In its latest, and potentially finest iteration, the Kyalami Grand Prix Circuit provides a thrilling combination of fast sweeps, plunging downhills, off-camber corners and a long, kinked straight. It’s a temple to the religion of performance, and to the art of fast driving.
A perfect venue then for a first experience of the latest additions to the Porsche offering in South Africa.
The 718 Cayman coupé and 718 Boxster roadster represent the first rung on the Porsche sports car ladder. Up to now, the duo have come in two flavours: vanilla Boxster/Cayman, and their keener, more muscular ‘S’ stablemates.
The arrival of the GTS badge heralds an even more dynamic interpretation of the mid-engined, rear-wheel drive sports car. Thus, the GTS models get more power, extra torque, a sportier chassis and a more resolute styling package.
Not surprisingly, these are meant to be the most focussed members of the Porsche 718 clan, targeting those drivers who still purchase Porsches primarily for their dynamic prowess.
Parked on Kyalami’s long main straight, the 718 GTS looks aggressive and hungry for action. Both roadster and coupé gain the same exterior embellishments, with black the common theme.
Most obvious are the 20-inch black alloy wheels, the black rear diffuser and the black-tipped dual exhausts. The GTS badges are in black too, while the bi-Xenon headlights gain dark-tinted modules, matched by dark-tinted lenses for the tail lights.
If you know your Porsches, you’ll also notice the more aggressive front apron with its more pronounced air intakes, and the 10 mm lower stance, which adds to the almost angry, hunkered-down appearance of these cars.
That’s specifically true of the Cayman, which these days is positioned slightly below the Boxster in pricing terms. The tin-top still looks the sharper of the two, while the Boxster’s fabric hood promises the allure of open-top driving, but softens the overall appearance.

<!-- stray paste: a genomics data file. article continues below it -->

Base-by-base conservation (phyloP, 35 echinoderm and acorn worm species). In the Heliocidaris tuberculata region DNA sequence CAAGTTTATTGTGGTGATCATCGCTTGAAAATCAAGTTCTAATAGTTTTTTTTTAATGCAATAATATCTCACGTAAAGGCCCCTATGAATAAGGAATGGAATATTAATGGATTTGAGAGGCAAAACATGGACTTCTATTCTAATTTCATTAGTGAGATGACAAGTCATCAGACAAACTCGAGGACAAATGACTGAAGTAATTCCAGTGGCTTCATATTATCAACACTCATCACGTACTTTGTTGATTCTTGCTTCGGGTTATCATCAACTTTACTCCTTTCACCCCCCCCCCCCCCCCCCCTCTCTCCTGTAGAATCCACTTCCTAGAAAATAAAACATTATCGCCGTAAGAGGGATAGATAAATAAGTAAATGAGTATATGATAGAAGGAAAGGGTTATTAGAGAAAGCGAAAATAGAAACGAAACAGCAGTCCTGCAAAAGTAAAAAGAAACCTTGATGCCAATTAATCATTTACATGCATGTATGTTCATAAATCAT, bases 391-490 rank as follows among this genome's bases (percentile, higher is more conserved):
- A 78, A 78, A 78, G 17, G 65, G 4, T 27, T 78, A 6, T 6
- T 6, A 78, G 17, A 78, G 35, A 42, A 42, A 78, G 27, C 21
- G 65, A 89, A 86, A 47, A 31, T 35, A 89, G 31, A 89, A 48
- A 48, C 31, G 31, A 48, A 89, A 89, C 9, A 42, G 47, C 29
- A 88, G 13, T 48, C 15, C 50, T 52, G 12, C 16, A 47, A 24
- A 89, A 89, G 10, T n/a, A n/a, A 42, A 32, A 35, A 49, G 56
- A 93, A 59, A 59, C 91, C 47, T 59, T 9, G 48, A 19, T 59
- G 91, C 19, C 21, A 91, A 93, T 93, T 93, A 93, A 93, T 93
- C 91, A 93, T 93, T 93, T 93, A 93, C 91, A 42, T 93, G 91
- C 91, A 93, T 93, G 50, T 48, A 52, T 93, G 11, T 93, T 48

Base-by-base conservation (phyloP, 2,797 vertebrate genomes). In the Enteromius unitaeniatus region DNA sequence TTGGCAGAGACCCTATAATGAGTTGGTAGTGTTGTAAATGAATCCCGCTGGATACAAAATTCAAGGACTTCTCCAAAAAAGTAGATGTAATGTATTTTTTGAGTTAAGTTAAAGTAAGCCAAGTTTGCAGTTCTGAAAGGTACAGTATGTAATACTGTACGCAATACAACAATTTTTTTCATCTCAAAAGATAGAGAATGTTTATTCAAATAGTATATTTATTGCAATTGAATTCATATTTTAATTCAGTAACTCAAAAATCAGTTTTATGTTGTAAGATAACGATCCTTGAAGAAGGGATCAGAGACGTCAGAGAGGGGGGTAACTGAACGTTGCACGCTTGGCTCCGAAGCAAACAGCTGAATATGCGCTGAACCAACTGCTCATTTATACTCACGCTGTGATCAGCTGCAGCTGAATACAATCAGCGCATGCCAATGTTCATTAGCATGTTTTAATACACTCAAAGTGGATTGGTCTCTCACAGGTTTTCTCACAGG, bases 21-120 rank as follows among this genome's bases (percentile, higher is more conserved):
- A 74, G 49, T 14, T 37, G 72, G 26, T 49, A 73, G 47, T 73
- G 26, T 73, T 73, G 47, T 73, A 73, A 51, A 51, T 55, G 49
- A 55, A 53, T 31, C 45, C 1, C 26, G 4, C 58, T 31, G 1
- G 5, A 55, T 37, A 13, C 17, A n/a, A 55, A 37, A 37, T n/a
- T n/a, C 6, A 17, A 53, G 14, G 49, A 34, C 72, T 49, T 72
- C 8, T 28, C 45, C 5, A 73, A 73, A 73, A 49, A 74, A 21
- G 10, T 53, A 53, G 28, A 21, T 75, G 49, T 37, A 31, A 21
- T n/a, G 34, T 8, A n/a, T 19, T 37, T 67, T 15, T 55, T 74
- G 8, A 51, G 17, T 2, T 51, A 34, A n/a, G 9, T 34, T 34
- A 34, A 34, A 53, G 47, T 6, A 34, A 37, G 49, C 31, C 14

A twist of the ignition key (no fancy-pants start button here) and the 718’s flat-four turbo engine barks into life with an unmistakeable enthusiasm that bodes well for the driving experience.
The introduction of the four-potter, which coincided with the introduction of the 718 designation, has not been without its controversy. It replaced a normally aspirated flat six that had one of the most evocative soundtracks in the business, and traditionalists still bemoan its demise.
But to be realistic, there’s a lot that counts in the four-cylinder’s favour. Now turbo-assisted, it offers an abundance of torque across a far broader rev band, and is much less exposed to the power-sapping vagaries of Johannesburg’s 1 600m altitude. It’s more efficient, too.
In GTS guise, the 2.5-litre mill delivers a muscular 269kW of urge at a surprisingly free-spinning 6,500rpm, while the 430Nm torque peak is maintained from just 1,900rpm all the way to 5,000rpm.
To put those stats into perspective: the GTS is 11kW stronger than the S version, and a full 26kW more powerful than the previous, flat six-based GTS.
The torque figures vary a little, depending on the gearbox choice. Porsche offers the 718 GTS models with either a six-speed manual or a seven-speed PDK dual-clutch transmission. The manual version has the same power output at its disposal, but has to make do with 10Nm less twist.
In South African terms, that’s of very little consequence: the overwhelming majority of Porsche sports cars are ordered with the PDK option. Manual and PDK versions are priced identically, too.
Heading out on the track, the first impressions are of a car that’s eager to be driven with intent. Acceleration is strong and sustained from the word go, with no noticeable turbo kick, while the considerable midrange punch allows instant and rewarding response to throttle input.